Appeals Court Rules that Colleges Don’t Need to Pay Athletes More than Cost of Attending College

The 9th Circuit Court of Appeals ruled in favor of the NCAA in an opinion handed down on Wednesday. Ruling on the appeal in O’Bannon v. NCAA, the appellate court reversed part of the district court’s ruling and held that the NCAA is not required to compensate college athletes beyond the cost of attending college. (LBN previously reported on the decision in the district court.)

The ruling was not a clear-cut win for the NCAA, however. The appellate court expressly held that the NCAA’s amateurism rules “are not exempt from antitrust scrutiny.” However, the court ruled that there should be no compensation beyond the cost of college attendance, ruling against a $5,000 annual deferred compensation plan that had been part of the ruling by the district court. In a statement on the NCAA’s website, its president Mark Emmert says that “Since Aug. 1, the NCAA has allowed member schools to provide up to full cost of attendance; however, we disagree that it should be mandated by the courts.”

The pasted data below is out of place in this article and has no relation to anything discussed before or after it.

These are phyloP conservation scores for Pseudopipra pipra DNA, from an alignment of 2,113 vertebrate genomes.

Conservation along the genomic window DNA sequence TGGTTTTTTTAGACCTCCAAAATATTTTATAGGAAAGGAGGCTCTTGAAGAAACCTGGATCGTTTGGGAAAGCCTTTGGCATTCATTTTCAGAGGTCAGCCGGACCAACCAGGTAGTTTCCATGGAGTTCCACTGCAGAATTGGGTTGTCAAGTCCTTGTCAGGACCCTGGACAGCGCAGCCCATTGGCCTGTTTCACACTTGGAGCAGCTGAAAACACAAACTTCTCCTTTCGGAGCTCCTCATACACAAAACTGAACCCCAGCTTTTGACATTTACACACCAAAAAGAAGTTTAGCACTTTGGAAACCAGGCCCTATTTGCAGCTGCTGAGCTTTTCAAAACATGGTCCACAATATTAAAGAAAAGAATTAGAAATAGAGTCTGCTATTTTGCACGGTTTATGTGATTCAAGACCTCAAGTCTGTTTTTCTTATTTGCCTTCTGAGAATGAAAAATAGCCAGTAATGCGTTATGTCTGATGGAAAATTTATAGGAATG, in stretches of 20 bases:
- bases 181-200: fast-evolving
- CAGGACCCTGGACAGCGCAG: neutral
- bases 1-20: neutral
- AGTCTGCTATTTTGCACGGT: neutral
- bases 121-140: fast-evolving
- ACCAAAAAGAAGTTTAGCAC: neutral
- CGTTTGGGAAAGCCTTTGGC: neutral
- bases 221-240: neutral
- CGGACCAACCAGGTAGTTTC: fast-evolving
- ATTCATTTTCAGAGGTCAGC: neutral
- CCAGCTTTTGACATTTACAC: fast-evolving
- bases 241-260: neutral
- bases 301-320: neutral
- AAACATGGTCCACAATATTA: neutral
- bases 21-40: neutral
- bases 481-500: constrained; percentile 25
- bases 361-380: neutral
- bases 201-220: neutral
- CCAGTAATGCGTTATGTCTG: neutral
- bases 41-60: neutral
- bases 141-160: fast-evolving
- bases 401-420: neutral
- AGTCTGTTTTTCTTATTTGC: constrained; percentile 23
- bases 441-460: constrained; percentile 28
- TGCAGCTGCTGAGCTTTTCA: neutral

The lawsuit was filed by Ed O’Bannon, a former basketball player for UCLA, who realized that his likeness was being used in a basketball video game produced by Electronic Arts under a licensing agreement with the NCAA. O’Bannon argued that it was unfair for the NCAA to sell the rights to his likeness but deny him access to any of the money it made on the sale. (The appellate court opinion discusses name, image, and likeness, or NIL, sales.) The district court’s decision permitted athletes to have access to those sales by way of trust funds set up for them. The appellate court ruled that getting paid for college attendance costs was a fair tradeoff for athletes to cede NIL proceeds to the NCAA.

In the final paragraph of its opinion, the appellate court said that “the NCAA is not above the antitrust laws, and courts cannot and must not shy away from requiring the NCAA to play by the Sherman Act’s rules.” The ruling would seem to leave the door open for further litigation against the NCAA. Look for future LBN reports on this case.

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